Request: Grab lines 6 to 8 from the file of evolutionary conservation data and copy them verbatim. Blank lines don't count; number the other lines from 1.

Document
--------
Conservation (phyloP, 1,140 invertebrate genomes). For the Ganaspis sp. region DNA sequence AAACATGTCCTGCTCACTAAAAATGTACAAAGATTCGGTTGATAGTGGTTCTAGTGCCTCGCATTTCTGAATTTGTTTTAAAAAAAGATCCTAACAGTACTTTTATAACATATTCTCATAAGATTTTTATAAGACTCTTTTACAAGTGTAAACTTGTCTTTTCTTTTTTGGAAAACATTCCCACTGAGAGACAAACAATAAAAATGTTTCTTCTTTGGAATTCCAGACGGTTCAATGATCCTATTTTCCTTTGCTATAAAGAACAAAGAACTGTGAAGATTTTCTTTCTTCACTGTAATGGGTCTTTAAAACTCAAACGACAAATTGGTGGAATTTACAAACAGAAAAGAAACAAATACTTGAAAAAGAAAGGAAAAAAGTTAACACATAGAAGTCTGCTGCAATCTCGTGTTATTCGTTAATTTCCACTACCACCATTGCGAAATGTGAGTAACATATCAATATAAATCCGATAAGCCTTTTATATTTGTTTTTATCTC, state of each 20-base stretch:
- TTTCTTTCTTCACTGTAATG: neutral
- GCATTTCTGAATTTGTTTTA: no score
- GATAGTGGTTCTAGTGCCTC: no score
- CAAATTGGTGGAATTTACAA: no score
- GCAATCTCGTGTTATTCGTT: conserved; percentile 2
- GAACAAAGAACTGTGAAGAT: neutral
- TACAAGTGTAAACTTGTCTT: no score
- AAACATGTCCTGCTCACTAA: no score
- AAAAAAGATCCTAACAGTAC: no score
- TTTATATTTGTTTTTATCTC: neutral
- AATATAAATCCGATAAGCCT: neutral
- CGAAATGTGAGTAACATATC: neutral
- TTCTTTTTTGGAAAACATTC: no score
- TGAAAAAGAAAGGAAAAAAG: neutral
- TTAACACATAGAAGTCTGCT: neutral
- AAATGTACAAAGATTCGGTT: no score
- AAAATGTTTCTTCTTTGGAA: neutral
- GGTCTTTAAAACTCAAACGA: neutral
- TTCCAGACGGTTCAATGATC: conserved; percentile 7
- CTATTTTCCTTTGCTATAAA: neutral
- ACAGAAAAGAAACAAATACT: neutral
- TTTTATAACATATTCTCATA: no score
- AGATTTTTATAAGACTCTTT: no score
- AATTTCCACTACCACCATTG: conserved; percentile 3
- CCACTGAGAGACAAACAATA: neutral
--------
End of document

- GCAATCTCGTGTTATTCGTT: conserved; percentile 2
- GAACAAAGAACTGTGAAGAT: neutral
- TACAAGTGTAAACTTGTCTT: no score